market? In the
employment section
of the classified

CHEVY 350 ENGINE, with
stand, 30 over, low miles,
tranny rebuilt w/shift kit,
$1500. (772)618-0607
RIM 16" Dodge Truck Rim
$100 or best offer
350, Rebuilt, $350 or best
offer. (863)467-8856

New tires & transmission.
Mint condition. $3000
DODGE EXT. Cab 1990- Runs
great w/extras Must see!
2000 or best offer
DODGE RAM- '87, 4X4, Auto.
318, 33" tires Long bed.
Runs good. $1800. neg.
1/4 Ton Pickup 1989. Runs
good. No problems. $1500 or
best offer. (863)634-3797
TOOL BOX- full size, United
Welding Systems, Gullwing,
lockable, exc cond. $150
neg (863)697-1645

CAR DOLLEY good condi-
tion, $450 firm

DODGE RAM 2500, '95, 1E
passenger van, NC blows cole
AM/FM Radio. Low miles.
Asking $2500 (239)633-4069

mokes you a more informed
and inteetingperson.No
wonder newspaperreaders
are more sunesofull

When doing those chores
is doing you in, it's tn
to look for a helper in
the clssifieds.

Top 10 consumer complaints ranked

. TALLAHASSEE --Agriculture
and Consumer Services Com-
missioner Charles H. Bronson
has announced that price-goug-
ing complaints have once again
made it into the list of top 10
complaints for calendar year
2005. Last year was the first year
price-gouging even made it to
the top 10 list following an
unprecedented hurricane sea-
son. The No. 1 complaint in
2005 involved violations of
Florida's No Sales. Law. Price-
gouging ranked third.
The price-gouging law is
activated when the governor
declares a state of emergency,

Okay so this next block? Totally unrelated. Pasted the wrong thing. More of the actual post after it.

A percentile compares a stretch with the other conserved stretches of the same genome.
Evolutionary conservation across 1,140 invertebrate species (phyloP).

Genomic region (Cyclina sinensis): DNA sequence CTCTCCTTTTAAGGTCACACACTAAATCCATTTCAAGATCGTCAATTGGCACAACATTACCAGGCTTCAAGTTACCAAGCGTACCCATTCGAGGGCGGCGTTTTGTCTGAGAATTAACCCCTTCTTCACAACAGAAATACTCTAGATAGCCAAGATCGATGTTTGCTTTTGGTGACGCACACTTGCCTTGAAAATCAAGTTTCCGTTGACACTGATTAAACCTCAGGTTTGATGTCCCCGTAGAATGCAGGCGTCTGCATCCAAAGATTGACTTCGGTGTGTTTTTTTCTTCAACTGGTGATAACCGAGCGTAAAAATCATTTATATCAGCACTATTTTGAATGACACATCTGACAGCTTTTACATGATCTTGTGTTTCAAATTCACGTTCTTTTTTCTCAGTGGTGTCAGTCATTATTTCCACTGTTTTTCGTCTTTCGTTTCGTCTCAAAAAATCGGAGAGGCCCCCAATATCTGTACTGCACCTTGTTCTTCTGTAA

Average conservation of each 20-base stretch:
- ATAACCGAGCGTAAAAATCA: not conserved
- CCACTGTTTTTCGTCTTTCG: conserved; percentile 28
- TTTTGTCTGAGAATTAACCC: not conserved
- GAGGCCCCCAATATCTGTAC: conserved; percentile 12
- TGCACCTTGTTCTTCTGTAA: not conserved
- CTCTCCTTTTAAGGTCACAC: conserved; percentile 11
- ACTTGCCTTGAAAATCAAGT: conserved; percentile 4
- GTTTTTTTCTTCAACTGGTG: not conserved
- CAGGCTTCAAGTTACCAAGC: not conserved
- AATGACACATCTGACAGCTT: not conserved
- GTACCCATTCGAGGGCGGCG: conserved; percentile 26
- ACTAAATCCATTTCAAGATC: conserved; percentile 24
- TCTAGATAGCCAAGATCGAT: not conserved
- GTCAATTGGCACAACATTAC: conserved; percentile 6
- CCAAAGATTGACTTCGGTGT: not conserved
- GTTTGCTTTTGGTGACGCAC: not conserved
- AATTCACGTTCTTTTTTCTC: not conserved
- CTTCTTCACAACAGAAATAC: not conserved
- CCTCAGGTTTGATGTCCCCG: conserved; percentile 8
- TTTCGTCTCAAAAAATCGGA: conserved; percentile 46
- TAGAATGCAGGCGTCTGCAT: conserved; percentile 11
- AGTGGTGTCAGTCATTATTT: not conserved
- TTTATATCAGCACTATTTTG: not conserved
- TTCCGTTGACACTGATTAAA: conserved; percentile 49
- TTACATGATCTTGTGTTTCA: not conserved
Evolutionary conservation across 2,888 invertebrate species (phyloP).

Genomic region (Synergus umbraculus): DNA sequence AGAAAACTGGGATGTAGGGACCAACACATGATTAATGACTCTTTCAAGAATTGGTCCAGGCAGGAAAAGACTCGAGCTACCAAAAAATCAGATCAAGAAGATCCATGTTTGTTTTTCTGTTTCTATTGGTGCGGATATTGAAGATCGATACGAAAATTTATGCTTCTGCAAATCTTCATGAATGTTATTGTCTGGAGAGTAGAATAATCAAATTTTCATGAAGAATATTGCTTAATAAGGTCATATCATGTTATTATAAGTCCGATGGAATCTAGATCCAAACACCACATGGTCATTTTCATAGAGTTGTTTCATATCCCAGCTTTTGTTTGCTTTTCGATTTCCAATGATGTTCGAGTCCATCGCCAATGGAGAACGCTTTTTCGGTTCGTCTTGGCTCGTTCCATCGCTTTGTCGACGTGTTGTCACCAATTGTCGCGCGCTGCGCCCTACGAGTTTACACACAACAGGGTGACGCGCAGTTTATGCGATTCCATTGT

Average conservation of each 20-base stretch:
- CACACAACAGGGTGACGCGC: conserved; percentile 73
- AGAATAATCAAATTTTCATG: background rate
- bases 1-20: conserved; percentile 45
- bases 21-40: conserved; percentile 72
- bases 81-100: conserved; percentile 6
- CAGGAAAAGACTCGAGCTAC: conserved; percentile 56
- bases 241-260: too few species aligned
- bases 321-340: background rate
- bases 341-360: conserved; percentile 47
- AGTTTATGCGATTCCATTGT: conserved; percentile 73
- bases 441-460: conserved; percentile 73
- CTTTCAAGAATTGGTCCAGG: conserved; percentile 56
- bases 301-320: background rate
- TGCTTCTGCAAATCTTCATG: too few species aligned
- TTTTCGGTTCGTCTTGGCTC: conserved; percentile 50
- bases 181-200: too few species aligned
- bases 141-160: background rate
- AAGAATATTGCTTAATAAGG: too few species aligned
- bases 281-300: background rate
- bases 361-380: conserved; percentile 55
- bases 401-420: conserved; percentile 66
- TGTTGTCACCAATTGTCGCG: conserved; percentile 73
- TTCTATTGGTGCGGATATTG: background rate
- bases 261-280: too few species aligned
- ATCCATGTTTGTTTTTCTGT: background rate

-which occurred several times in
2005. There were 3,464 written
price-gouging complaints since
January 1,2005.
"It is clear that word has got-
ten out to consumers that they
have a place to turn when a per-
son or business is trying to

unfairly make a huge profit dur-
ing an emergency situation,"
Mr. Bronson said. "This Depart-
ment investigates and aggres-
sively takes action on price-
gouging complaints, and I hope
this information sends a mes-
sage to those who would con-
template such egregious
actions when citizens are trying
to protect themselves in a hurri-
cane or other emergency."
Written complaints about
violations of the state's Do Not
Call List led the top 10 list with
4,120 complaints. Mr. Bronson
took legal action against 33
companies in 2005 for Do Not
Call violations and obtained
more than $102,000 in fines
against violators. Travel/vaca-
tion plans ranked second with
3,909 written complaints.
The Department's Division
of Consumer Services is the
clearinghouse for consumer

complaints for Florida. The divi-
sion regulates nearly a dozen
industries and can take a num-
ber of actions against those in
violation of state law including
levying fines, revoking registra-
tions or turning cases over to
Agricultural Law Enforcement
for criminal action. The division
also tries to mediate complaints
for consumers involving indus-
tries that are not regulated by
the Department by contacting
them on behalf of consumers
and working to resolve the dis-
In 2005, the division received
a total of 30,315 written com-
plaints compared with 23,718 in
2004. The Department was able
to recover more than $5.3 mil-
lion in refunds and services for
consumers this past year.
Here is the top 10 list of writ-
ten complaint categories and
number of complaints in each:

1. Do Not Call List 4,120,
2. Travel/vacation plans -
3. Price-gouging 3,464,
4. Motor vehicle repair -
5. Communication- 1,982,
6. Construction- 1,760,
7. Credit/banking- 1,561,
8. Motor vehicle sales/acces-
sories 1,120,
9. Telemarketing 839,
10. Business
opportunity/franchises 727.
Mr. Bronson urges con-
sumers to contact the Depart-
ment's consumer help line at 1-
800-HELPFLA (1-800-435-7352)
to register any complaints or to
find out the complaint history
against a company before they
do business with them. Con-
sumers can also file complaints